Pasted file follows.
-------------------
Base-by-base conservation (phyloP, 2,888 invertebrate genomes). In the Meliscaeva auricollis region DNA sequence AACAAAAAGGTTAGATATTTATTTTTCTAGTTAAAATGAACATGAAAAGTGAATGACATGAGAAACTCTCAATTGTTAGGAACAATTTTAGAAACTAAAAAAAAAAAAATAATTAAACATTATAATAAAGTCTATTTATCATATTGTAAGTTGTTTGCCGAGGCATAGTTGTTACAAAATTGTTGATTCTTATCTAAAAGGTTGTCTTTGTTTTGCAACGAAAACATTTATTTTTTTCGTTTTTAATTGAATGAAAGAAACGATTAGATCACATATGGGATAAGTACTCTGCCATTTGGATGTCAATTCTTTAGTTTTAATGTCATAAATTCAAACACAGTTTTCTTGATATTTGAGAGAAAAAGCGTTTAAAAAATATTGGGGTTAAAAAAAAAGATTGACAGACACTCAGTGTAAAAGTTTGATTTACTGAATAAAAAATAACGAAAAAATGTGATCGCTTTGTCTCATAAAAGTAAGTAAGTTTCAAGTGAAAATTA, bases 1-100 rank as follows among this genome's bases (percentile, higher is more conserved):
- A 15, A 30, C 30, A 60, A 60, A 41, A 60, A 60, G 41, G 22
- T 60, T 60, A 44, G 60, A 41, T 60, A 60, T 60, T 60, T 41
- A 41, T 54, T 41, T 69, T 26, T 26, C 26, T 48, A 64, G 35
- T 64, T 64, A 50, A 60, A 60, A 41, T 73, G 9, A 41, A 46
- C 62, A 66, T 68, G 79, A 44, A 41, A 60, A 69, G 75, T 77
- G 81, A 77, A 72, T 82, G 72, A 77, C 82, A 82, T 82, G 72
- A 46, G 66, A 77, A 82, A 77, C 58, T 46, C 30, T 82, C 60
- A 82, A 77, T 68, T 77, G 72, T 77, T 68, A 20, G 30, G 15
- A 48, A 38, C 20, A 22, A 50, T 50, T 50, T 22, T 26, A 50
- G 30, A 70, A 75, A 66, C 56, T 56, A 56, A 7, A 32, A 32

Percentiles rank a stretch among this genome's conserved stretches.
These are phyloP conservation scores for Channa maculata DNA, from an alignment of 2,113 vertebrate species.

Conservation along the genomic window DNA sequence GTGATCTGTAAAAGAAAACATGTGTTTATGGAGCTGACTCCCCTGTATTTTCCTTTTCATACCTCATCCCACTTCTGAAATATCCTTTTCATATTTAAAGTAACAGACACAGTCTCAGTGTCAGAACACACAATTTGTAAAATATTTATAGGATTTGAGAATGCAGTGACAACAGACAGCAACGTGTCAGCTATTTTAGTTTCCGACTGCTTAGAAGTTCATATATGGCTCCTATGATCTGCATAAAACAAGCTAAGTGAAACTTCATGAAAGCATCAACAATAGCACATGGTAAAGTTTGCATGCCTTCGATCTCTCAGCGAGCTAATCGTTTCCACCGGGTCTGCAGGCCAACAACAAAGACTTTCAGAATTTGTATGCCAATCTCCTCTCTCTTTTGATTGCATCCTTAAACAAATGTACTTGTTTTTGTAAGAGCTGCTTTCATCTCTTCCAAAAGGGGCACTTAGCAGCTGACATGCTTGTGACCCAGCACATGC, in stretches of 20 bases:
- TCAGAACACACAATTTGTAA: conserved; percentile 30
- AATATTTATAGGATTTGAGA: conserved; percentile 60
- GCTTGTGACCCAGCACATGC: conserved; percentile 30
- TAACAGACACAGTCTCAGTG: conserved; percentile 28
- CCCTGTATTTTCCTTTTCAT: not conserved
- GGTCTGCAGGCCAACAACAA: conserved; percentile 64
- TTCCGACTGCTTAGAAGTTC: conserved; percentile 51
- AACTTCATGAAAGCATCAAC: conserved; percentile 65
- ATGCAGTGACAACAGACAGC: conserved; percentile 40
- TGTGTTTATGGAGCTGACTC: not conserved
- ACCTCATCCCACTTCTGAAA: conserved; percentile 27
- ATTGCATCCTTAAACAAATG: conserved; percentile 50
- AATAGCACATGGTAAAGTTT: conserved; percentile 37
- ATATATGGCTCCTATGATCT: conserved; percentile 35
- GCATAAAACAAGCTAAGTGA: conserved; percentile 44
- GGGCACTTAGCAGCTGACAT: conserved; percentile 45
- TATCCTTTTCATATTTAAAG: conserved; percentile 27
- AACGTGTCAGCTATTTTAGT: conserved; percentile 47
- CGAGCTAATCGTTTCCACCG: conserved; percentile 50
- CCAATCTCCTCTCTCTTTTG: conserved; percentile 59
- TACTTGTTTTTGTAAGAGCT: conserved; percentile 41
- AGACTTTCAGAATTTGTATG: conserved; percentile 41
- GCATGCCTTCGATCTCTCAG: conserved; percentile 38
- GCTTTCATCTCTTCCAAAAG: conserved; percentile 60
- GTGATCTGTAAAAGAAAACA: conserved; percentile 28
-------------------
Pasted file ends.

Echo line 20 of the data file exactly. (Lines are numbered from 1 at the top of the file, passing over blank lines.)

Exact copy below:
- GGTCTGCAGGCCAACAACAA: conserved; percentile 64